PM

Also, I, you know, one of the things that we do in every case is, I would say maybe there, maybe there is an exception or two is we go, we go physically to where the crime occurred if we can, and, you know, training people who are potentially considering being a prosecutor or a criminal defense attorney, to actually go and lay eyes on a on a scene is really important. And I don’t know that a lot of that happens a lot in, in during the trial, pre trial and trial phases of a lot of cases. And, you know, for example, if you have a witness who says, Oh, I saw the person, I saw the defendant, go across the street and do X, Y, and Z. And it was, you know, midnight, and it was on such and such a corner, and we go there at night at that same time. Sometimes we even go on the very day, or we look at the moon conditions, we look at the lighting we go and we we see, could they even really see this. And I think the students are often surprised when they see the results, like just physically going in and putting yourself there can be incredibly informative.

 

MA

Well, Adam, you hit on this already. But obviously this type of work is grueling, it can be extremely frustrating, and at times actually disturbing for the reasons that you pointed out Adam, and also just the sort of pictures and things that you see in discovery. So I’m curious for what I’ll call a kid, since I’m old now, you know, a student who may be in their 20s, who doesn’t have a lot of worldliness and they’re thrown into this work, what kind of resources are you able to provide them to help them cope with with the stress?

 

AG

Well, we do have the ability to obtain the services of specialist for secondary trauma, if people feel like they’ve been really traumatized, by things that they’ve seen, or things that they’ve heard. Um, and we spend a lot of time talking about, you know, after we go somewhere, after we see something we spend a lot of time talking about what we’ve seen and what its effect is on on us. And I have to say the students have, you know, when this works, the students really give over emotionally to their case. I don’t see a lot of students who are, who are seemed traumatized or who are seem to be thinking about themselves very much they, I think they most have almost all of them that I can think of have really taken it in stride. And again, I think the ones who who are easily traumatized by some of this work kind of weed themselves out early, but we do make sure that there are counselors available if somebody needs one. And we talk a lot about how we feel about things. And what we’ve seen. It is a constant worry, though, because they are young people. And some of them have never had a job before even. And they’re looking at, you know, we see autopsy photos and, and pieces of evidence with blood on them and all kinds of grim things. And by the way, you know, we also go to prisons all the time and talk to people. You know, we talked to some witnesses who unfortunately really have no future at all to look forward to and we all have to figure out how to talk to a person who essentially has nothing to look forward to. How do you really communicate with them and and make them feel heard, without reminding them of all the things that they’re missing? And that’s somewhat I don’t know if traumatic is the right word, but it’s pretty serious stuff.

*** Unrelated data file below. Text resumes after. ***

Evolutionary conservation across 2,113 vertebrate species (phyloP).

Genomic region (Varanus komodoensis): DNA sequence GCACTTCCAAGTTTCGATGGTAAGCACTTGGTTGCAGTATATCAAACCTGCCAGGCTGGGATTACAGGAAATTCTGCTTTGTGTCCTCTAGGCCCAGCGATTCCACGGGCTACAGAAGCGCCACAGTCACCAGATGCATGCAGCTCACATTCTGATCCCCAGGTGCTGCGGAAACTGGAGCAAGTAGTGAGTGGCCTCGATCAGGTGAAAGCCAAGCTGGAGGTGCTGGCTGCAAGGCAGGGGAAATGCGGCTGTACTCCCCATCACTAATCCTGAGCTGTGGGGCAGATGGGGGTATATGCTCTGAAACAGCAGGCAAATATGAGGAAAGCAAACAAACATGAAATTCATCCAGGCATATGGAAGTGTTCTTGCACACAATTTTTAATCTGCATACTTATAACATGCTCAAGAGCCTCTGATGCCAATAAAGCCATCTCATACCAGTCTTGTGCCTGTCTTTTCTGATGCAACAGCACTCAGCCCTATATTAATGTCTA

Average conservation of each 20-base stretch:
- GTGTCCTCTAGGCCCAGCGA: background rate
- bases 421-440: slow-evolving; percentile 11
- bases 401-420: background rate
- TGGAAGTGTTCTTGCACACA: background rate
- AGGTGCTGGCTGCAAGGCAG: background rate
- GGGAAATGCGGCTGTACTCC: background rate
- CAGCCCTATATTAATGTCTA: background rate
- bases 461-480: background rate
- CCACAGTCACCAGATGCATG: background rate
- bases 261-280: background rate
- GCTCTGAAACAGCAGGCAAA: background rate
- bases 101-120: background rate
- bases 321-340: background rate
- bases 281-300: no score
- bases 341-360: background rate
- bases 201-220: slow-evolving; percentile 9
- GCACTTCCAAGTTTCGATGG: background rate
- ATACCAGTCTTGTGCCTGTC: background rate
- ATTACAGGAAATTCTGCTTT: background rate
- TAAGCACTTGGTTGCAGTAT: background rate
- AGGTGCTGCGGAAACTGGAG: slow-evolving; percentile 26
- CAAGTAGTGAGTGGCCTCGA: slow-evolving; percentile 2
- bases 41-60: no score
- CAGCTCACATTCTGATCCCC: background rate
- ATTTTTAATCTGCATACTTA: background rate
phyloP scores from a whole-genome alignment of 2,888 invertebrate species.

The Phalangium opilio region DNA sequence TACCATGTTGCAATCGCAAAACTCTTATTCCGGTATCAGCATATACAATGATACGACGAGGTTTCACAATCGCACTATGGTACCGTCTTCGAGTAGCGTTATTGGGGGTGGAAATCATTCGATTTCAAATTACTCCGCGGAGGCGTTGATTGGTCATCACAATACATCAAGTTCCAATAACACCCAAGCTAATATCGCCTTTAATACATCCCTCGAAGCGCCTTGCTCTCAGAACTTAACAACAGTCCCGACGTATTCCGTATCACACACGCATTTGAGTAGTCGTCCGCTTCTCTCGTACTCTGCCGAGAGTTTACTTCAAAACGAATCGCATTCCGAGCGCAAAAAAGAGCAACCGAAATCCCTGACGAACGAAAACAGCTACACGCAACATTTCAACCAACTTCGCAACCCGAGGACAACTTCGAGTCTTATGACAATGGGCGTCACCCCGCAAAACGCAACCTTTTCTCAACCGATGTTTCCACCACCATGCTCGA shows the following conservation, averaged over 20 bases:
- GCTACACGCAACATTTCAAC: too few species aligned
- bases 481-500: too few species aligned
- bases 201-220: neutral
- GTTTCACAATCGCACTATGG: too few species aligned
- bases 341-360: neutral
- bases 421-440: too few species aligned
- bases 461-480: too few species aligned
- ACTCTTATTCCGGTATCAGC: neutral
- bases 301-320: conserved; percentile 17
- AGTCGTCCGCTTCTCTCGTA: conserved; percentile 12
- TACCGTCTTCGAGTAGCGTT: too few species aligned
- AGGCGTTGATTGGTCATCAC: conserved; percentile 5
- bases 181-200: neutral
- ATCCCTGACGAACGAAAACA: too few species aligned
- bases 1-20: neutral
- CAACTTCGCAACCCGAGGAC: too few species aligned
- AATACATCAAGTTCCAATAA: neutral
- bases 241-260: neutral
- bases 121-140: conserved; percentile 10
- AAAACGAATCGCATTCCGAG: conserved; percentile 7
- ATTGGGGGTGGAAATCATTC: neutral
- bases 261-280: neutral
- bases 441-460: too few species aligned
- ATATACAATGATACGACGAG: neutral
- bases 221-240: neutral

DM

That could really, you know, weigh on you when you’re trying to make a connection with somebody I could completely identify with that. You mentioned this early on in our conversation Paula about some of time people make mistakes. And I was wondering some of the more what’s the most egregious instance of injustice that you’ve seen in one of your cases?

 

PM

I would say it’s probably in Andrew Wilson’s case, Mr. Wilson had his conviction was overturned in 2017, after he was in prison for 32 years. And, you know, to the, to the DA his credit that the deputy DA on the case at the time, discovered that the trial prosecutor knew some information before Mr. Wilson’s trial even occurred, and the information that she knew strongly pointed to another suspect. And that was not disclosed to the defense. It wasn’t raised at trial, she went forward with the trial and, and he was convicted and sentenced to life without the possibility of parole. And the, you know, the trial prosecutor, it may be that she really didn’t know the value of the information she had. You know, generally I don’t think prosecutors set out to convict innocent people. But it was a huge injustice. And it was clear, you know, when we saw it, how incredibly exculpatory, the evidence was, and that it clearly should have been given over to the defense. And they they acknowledged that and they conceded that his conviction should be overturned. I don’t know, Adam, am I forgetting anything?